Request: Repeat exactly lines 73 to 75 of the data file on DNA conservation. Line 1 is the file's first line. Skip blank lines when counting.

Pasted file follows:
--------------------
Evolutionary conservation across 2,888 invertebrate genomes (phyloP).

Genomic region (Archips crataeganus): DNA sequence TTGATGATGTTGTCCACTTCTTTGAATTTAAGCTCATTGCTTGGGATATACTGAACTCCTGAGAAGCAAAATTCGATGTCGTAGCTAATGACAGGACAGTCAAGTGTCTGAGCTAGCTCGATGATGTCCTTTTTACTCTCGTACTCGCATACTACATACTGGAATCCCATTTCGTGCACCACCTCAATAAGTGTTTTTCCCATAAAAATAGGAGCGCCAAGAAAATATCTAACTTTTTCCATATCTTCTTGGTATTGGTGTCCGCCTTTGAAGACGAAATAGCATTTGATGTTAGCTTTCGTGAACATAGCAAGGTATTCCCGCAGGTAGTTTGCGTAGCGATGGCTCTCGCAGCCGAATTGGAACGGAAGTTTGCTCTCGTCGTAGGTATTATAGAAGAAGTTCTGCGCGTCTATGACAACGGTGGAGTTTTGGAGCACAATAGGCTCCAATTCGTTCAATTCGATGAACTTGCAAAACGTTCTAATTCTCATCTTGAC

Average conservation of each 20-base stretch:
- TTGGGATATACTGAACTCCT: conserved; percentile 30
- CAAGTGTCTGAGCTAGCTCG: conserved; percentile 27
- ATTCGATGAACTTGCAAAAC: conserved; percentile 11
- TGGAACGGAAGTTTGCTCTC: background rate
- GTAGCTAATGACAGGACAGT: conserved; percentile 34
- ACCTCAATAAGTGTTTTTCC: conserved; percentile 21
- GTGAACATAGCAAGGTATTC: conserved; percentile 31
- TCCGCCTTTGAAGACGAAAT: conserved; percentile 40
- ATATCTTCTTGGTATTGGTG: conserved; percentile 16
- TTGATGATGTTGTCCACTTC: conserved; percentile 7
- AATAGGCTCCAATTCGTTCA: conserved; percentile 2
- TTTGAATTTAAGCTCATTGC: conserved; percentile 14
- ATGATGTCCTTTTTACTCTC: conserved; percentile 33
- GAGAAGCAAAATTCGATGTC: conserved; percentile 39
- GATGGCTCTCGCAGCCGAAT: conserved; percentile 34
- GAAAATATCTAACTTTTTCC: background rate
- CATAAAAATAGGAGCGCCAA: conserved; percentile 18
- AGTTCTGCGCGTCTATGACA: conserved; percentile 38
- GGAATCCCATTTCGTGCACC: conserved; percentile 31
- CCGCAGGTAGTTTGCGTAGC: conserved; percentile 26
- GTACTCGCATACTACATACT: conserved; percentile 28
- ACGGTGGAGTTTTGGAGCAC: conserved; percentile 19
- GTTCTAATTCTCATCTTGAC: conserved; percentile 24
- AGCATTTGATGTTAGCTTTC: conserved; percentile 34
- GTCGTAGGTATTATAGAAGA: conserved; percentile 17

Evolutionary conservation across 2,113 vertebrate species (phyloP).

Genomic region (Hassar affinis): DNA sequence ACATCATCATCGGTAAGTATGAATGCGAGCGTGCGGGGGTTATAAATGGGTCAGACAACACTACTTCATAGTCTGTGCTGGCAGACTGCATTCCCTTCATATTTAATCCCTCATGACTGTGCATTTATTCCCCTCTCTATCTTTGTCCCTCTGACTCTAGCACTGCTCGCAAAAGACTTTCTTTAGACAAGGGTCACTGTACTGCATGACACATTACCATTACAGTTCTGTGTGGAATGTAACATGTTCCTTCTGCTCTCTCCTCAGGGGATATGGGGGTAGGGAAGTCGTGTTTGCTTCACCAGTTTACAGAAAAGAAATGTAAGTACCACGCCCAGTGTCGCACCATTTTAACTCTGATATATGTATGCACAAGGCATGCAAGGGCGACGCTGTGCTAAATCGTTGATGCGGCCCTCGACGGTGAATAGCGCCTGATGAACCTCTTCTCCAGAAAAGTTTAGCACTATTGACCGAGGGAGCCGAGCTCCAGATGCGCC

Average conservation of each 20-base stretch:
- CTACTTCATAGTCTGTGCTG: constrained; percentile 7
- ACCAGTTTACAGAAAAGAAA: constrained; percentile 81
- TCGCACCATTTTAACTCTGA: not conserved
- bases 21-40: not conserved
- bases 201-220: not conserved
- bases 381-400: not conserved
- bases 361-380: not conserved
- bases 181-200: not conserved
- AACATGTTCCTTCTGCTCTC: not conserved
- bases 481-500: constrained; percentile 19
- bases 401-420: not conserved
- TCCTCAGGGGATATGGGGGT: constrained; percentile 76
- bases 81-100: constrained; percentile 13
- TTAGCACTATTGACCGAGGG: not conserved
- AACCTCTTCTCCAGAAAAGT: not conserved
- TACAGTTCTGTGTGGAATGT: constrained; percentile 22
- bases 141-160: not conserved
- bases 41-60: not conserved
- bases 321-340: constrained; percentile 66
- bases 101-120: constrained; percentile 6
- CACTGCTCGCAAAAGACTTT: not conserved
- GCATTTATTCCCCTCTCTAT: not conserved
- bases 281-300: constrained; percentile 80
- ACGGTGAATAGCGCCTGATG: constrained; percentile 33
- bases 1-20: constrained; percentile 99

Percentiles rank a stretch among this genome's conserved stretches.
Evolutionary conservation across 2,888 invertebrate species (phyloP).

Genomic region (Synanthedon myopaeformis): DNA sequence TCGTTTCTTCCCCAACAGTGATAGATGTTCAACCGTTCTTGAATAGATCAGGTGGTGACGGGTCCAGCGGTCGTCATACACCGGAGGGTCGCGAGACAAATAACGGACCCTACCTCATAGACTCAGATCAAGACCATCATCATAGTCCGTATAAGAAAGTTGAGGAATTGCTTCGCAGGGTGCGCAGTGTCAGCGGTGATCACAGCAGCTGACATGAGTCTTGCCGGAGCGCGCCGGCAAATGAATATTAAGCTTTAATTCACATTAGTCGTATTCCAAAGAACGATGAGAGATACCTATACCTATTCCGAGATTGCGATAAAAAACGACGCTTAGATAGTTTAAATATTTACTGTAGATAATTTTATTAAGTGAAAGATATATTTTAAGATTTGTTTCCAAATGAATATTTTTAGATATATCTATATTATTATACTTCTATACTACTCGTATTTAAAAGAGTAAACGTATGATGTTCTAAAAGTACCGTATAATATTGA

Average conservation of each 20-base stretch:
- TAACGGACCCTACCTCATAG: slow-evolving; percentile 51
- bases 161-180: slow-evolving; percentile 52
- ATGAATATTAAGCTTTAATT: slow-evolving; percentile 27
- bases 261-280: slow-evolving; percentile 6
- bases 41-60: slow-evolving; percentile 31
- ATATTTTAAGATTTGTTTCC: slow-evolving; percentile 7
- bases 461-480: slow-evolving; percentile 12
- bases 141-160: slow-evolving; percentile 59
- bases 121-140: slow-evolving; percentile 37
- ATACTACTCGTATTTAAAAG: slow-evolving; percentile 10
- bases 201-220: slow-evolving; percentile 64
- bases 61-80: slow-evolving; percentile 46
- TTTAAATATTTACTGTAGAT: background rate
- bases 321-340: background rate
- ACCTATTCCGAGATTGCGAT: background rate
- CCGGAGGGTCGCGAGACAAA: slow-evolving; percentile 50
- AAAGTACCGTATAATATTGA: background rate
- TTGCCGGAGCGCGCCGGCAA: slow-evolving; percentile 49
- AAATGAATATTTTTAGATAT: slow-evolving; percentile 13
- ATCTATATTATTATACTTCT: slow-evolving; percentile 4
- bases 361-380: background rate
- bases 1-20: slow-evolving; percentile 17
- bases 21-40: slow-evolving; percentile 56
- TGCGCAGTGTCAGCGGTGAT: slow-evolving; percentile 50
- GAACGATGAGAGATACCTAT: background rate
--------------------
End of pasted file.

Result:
- TTTAAATATTTACTGTAGAT: background rate
- bases 321-340: background rate
- ACCTATTCCGAGATTGCGAT: background rate